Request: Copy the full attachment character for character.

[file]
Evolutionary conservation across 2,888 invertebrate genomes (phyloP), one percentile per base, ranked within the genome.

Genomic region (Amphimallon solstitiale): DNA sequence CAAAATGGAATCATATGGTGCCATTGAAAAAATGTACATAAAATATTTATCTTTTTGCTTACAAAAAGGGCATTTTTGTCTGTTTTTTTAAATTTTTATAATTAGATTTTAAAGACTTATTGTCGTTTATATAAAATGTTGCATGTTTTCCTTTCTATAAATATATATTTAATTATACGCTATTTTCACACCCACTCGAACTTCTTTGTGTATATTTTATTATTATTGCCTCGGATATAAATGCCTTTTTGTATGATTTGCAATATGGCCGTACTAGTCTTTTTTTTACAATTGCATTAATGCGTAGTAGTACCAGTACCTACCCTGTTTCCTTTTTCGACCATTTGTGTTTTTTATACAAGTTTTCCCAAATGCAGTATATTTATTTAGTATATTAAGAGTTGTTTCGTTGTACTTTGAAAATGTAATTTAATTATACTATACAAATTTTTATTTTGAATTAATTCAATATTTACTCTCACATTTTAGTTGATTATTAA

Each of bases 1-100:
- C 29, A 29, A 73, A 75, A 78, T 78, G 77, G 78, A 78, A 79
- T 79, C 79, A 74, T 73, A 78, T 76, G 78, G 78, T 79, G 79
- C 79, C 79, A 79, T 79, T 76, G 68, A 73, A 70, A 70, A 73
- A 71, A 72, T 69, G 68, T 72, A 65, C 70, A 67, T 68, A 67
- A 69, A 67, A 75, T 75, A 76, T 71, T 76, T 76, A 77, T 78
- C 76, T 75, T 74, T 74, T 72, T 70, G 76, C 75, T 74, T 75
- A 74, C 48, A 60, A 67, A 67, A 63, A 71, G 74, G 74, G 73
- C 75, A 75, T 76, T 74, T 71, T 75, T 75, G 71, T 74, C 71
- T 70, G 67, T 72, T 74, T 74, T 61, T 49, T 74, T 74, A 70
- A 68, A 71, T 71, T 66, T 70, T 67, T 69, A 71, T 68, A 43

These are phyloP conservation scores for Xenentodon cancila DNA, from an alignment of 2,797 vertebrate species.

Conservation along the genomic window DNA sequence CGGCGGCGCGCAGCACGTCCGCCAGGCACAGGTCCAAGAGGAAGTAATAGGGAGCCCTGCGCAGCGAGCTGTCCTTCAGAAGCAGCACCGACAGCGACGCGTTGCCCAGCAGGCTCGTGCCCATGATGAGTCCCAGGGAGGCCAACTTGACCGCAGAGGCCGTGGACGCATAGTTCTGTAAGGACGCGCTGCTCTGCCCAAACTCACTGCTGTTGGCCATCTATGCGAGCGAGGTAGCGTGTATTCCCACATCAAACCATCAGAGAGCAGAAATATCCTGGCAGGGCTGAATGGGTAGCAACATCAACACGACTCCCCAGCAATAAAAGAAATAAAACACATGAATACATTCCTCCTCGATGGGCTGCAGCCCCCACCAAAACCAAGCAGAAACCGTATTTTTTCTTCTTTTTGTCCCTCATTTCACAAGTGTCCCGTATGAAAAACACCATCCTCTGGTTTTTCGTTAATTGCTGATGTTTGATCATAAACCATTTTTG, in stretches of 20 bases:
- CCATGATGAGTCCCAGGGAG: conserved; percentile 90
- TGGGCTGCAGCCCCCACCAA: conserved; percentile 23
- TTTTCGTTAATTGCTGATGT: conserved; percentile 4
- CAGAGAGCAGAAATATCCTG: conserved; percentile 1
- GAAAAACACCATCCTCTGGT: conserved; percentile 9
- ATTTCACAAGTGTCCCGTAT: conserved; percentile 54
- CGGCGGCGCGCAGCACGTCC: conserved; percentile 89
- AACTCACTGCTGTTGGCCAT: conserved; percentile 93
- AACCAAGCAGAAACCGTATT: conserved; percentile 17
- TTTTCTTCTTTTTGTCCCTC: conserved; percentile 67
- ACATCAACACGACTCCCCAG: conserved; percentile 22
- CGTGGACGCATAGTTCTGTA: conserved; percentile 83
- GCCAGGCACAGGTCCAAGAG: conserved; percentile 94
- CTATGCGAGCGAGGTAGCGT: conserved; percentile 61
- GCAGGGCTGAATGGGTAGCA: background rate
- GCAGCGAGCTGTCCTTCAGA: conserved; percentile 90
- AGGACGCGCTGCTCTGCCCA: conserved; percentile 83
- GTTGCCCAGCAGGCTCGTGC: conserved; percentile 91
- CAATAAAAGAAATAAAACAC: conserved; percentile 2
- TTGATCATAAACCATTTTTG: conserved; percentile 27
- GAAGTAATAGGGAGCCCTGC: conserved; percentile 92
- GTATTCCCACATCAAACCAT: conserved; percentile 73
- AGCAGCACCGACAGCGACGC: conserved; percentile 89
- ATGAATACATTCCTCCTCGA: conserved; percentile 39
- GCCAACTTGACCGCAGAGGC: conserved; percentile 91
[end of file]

Evolutionary conservation across 2,888 invertebrate genomes (phyloP), one percentile per base, ranked within the genome.

Genomic region (Amphimallon solstitiale): DNA sequence CAAAATGGAATCATATGGTGCCATTGAAAAAATGTACATAAAATATTTATCTTTTTGCTTACAAAAAGGGCATTTTTGTCTGTTTTTTTAAATTTTTATAATTAGATTTTAAAGACTTATTGTCGTTTATATAAAATGTTGCATGTTTTCCTTTCTATAAATATATATTTAATTATACGCTATTTTCACACCCACTCGAACTTCTTTGTGTATATTTTATTATTATTGCCTCGGATATAAATGCCTTTTTGTATGATTTGCAATATGGCCGTACTAGTCTTTTTTTTACAATTGCATTAATGCGTAGTAGTACCAGTACCTACCCTGTTTCCTTTTTCGACCATTTGTGTTTTTTATACAAGTTTTCCCAAATGCAGTATATTTATTTAGTATATTAAGAGTTGTTTCGTTGTACTTTGAAAATGTAATTTAATTATACTATACAAATTTTTATTTTGAATTAATTCAATATTTACTCTCACATTTTAGTTGATTATTAA

Each of bases 1-100:
- C 29, A 29, A 73, A 75, A 78, T 78, G 77, G 78, A 78, A 79
- T 79, C 79, A 74, T 73, A 78, T 76, G 78, G 78, T 79, G 79
- C 79, C 79, A 79, T 79, T 76, G 68, A 73, A 70, A 70, A 73
- A 71, A 72, T 69, G 68, T 72, A 65, C 70, A 67, T 68, A 67
- A 69, A 67, A 75, T 75, A 76, T 71, T 76, T 76, A 77, T 78
- C 76, T 75, T 74, T 74, T 72, T 70, G 76, C 75, T 74, T 75
- A 74, C 48, A 60, A 67, A 67, A 63, A 71, G 74, G 74, G 73
- C 75, A 75, T 76, T 74, T 71, T 75, T 75, G 71, T 74, C 71
- T 70, G 67, T 72, T 74, T 74, T 61, T 49, T 74, T 74, A 70
- A 68, A 71, T 71, T 66, T 70, T 67, T 69, A 71, T 68, A 43

These are phyloP conservation scores for Xenentodon cancila DNA, from an alignment of 2,797 vertebrate species.

Conservation along the genomic window DNA sequence CGGCGGCGCGCAGCACGTCCGCCAGGCACAGGTCCAAGAGGAAGTAATAGGGAGCCCTGCGCAGCGAGCTGTCCTTCAGAAGCAGCACCGACAGCGACGCGTTGCCCAGCAGGCTCGTGCCCATGATGAGTCCCAGGGAGGCCAACTTGACCGCAGAGGCCGTGGACGCATAGTTCTGTAAGGACGCGCTGCTCTGCCCAAACTCACTGCTGTTGGCCATCTATGCGAGCGAGGTAGCGTGTATTCCCACATCAAACCATCAGAGAGCAGAAATATCCTGGCAGGGCTGAATGGGTAGCAACATCAACACGACTCCCCAGCAATAAAAGAAATAAAACACATGAATACATTCCTCCTCGATGGGCTGCAGCCCCCACCAAAACCAAGCAGAAACCGTATTTTTTCTTCTTTTTGTCCCTCATTTCACAAGTGTCCCGTATGAAAAACACCATCCTCTGGTTTTTCGTTAATTGCTGATGTTTGATCATAAACCATTTTTG, in stretches of 20 bases:
- CCATGATGAGTCCCAGGGAG: conserved; percentile 90
- TGGGCTGCAGCCCCCACCAA: conserved; percentile 23
- TTTTCGTTAATTGCTGATGT: conserved; percentile 4
- CAGAGAGCAGAAATATCCTG: conserved; percentile 1
- GAAAAACACCATCCTCTGGT: conserved; percentile 9
- ATTTCACAAGTGTCCCGTAT: conserved; percentile 54
- CGGCGGCGCGCAGCACGTCC: conserved; percentile 89
- AACTCACTGCTGTTGGCCAT: conserved; percentile 93
- AACCAAGCAGAAACCGTATT: conserved; percentile 17
- TTTTCTTCTTTTTGTCCCTC: conserved; percentile 67
- ACATCAACACGACTCCCCAG: conserved; percentile 22
- CGTGGACGCATAGTTCTGTA: conserved; percentile 83
- GCCAGGCACAGGTCCAAGAG: conserved; percentile 94
- CTATGCGAGCGAGGTAGCGT: conserved; percentile 61
- GCAGGGCTGAATGGGTAGCA: background rate
- GCAGCGAGCTGTCCTTCAGA: conserved; percentile 90
- AGGACGCGCTGCTCTGCCCA: conserved; percentile 83
- GTTGCCCAGCAGGCTCGTGC: conserved; percentile 91
- CAATAAAAGAAATAAAACAC: conserved; percentile 2
- TTGATCATAAACCATTTTTG: conserved; percentile 27
- GAAGTAATAGGGAGCCCTGC: conserved; percentile 92
- GTATTCCCACATCAAACCAT: conserved; percentile 73
- AGCAGCACCGACAGCGACGC: conserved; percentile 89
- ATGAATACATTCCTCCTCGA: conserved; percentile 39
- GCCAACTTGACCGCAGAGGC: conserved; percentile 91